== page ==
As Kimon Nicolaides wrote, when we make art, we are not creating a product. We are having an experience, and the artwork is a result of that 
experience. As we develop our own sensitivities, that experience becomes 
 richer, and the resultant work will reflect this richness. Having said this, 
  remember to relax when drawing - wear comfortable clothes, play music
    that inspires you, sit in a comfortable chair. Work when well-rested
     and fresh, if possible, and hopefully without a time limit. And most 
       importantly, draw as much as you can - quick sketches and
         longer studies.
Follow the drawing exercises here, starting with
    Contour Drawing. Good luck, and have fun!
Save your work so you can see your progress.

Follow your own interests - and also stretch yourself.

Try to put your entire concentration on your work.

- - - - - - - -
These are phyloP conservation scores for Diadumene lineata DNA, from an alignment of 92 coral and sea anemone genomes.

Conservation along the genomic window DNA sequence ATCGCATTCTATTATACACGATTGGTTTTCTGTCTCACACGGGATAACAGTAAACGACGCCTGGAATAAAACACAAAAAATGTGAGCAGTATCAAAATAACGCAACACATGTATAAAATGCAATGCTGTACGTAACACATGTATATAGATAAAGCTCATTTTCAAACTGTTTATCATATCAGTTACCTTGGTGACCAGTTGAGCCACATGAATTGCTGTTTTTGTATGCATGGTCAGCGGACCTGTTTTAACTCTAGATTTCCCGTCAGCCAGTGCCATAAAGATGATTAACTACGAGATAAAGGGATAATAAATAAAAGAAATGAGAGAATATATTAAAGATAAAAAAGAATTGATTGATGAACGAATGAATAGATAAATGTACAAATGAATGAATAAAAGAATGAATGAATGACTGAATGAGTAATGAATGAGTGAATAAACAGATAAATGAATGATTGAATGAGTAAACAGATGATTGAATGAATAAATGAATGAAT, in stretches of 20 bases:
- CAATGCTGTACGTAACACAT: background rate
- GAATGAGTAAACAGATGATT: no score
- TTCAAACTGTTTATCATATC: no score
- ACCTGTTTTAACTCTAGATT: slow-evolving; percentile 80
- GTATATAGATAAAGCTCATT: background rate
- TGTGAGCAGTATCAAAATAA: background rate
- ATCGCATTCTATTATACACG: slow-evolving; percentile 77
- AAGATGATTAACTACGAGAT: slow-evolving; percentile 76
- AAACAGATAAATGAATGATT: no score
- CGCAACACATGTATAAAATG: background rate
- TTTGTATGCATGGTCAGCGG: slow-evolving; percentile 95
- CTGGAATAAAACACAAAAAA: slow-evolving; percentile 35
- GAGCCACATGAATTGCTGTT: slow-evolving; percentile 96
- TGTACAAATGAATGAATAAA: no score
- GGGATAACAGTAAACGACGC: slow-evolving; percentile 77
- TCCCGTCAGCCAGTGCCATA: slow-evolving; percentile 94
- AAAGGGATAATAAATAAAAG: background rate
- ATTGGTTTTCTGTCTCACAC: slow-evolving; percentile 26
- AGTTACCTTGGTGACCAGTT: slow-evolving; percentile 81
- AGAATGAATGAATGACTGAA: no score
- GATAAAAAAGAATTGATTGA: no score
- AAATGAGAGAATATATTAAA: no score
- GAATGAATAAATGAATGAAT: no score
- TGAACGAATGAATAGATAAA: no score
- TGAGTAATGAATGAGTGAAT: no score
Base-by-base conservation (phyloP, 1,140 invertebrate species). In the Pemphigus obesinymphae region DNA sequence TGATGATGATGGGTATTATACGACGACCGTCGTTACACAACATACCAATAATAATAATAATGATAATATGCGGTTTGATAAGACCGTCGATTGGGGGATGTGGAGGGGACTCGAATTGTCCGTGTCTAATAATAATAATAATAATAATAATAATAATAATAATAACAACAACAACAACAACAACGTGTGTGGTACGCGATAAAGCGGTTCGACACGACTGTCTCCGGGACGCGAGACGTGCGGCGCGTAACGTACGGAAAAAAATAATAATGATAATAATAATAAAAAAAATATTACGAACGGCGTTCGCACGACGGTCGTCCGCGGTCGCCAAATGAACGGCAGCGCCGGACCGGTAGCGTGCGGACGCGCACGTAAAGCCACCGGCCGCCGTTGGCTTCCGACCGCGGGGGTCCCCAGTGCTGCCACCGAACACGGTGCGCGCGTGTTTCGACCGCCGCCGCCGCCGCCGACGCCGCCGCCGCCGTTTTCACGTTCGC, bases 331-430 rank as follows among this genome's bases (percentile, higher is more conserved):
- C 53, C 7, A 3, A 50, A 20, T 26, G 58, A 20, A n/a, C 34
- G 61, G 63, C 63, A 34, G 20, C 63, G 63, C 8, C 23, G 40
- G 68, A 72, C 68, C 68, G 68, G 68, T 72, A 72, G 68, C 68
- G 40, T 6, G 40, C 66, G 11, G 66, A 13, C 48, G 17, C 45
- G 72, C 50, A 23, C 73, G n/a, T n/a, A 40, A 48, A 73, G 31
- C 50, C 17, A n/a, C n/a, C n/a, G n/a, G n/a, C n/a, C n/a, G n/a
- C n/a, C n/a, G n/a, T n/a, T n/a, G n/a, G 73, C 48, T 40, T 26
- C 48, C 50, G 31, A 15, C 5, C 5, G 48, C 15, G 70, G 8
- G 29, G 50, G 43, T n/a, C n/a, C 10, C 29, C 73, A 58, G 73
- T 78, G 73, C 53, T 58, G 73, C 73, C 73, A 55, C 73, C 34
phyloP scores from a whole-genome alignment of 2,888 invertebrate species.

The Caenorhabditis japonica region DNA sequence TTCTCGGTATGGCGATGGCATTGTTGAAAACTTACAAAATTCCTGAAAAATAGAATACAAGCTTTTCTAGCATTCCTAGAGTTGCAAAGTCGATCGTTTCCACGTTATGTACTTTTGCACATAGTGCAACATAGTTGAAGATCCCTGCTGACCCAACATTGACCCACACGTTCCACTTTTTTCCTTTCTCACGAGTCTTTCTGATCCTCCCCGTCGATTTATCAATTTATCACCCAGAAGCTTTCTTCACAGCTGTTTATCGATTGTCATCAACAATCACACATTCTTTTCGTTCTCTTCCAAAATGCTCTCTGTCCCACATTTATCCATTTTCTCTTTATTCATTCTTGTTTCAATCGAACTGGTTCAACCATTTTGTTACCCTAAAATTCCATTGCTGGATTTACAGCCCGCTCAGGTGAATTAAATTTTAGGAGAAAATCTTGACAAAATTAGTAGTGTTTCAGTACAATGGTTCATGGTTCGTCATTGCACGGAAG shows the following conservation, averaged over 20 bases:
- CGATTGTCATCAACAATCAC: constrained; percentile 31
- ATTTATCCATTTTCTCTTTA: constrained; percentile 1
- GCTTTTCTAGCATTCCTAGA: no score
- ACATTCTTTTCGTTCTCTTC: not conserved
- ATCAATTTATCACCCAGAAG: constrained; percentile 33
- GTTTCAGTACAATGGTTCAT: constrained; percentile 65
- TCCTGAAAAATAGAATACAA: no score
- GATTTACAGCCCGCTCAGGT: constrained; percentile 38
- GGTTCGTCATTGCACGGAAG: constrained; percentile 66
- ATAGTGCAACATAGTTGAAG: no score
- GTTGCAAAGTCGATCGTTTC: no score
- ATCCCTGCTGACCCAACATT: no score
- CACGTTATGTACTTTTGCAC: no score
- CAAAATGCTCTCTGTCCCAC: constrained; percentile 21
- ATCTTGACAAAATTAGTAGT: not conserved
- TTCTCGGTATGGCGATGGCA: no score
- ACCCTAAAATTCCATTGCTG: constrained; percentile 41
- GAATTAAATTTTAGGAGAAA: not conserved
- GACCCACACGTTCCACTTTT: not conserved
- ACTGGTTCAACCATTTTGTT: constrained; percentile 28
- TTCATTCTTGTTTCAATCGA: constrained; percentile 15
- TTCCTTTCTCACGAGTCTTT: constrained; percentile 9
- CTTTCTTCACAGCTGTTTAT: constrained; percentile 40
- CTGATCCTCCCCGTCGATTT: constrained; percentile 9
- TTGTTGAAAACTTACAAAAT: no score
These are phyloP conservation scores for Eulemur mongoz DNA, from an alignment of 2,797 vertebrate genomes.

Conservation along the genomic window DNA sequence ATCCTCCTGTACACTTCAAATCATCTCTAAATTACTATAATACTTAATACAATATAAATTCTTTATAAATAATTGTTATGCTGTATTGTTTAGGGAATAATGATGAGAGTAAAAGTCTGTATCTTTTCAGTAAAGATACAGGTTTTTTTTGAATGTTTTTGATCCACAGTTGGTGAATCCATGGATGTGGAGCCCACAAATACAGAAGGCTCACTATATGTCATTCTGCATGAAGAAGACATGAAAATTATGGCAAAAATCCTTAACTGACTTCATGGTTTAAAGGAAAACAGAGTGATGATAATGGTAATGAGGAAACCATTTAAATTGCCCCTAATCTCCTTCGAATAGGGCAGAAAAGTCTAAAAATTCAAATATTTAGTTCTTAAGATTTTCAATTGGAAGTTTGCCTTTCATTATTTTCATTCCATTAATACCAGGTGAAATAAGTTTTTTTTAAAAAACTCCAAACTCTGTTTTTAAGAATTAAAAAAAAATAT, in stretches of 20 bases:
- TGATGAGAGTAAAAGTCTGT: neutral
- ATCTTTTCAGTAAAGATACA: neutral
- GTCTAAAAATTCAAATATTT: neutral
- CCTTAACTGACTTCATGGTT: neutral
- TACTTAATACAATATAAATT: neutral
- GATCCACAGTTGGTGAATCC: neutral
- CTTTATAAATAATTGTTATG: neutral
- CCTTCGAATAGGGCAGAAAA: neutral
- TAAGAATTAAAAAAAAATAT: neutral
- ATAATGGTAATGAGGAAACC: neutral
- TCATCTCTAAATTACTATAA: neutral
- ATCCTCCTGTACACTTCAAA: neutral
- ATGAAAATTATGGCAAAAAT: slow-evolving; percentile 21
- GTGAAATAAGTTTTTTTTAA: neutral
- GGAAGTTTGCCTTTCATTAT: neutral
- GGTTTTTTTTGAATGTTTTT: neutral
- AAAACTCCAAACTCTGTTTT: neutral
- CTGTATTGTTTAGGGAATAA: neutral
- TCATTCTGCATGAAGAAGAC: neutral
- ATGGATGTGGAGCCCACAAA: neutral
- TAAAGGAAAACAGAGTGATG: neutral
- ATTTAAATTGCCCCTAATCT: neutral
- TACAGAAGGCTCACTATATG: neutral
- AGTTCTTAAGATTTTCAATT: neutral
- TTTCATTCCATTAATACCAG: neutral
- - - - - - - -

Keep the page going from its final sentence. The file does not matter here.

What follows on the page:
Develop sensitivity to your surroundings.

Copy drawings of good artists, as a learning experience.
Nancy Doyle Fine Art 
Art Appreciation
Notes on Art-Making
Small Paintings
The Mechanics
   of Drawing    
Design I: Meaning
Painting Lesson I:
  Stretch Canvas  
Design II: History
Painting Lesson II:
Glossary of
 Art Terms 
Artist Profiles:

Christo &
Design III: Guidelines
Painting Lesson III:
       Still Life        
Modern Art 
Pastel Lesson
Obama's Whistle Stop Tour Photos
Design IV: Elements
What Is Art About?
    Fine Art      
Greeting Cards
Fine Art Note Cards
Figure Drawing
Computer Art
Design V: Principles
Painting IV: 
Design VI: Sources
Getting Discouraged
Advertise on This Site
Philly Shakespeare
  Painting V:  
Color Mixing
The Correct Way
   to Make Art    
Notes on Art-Making II
Don James
Jack Armstrong
 Short Fiction   
Self-Critiques of My Work
Digital Photographs
Evolution of a Painting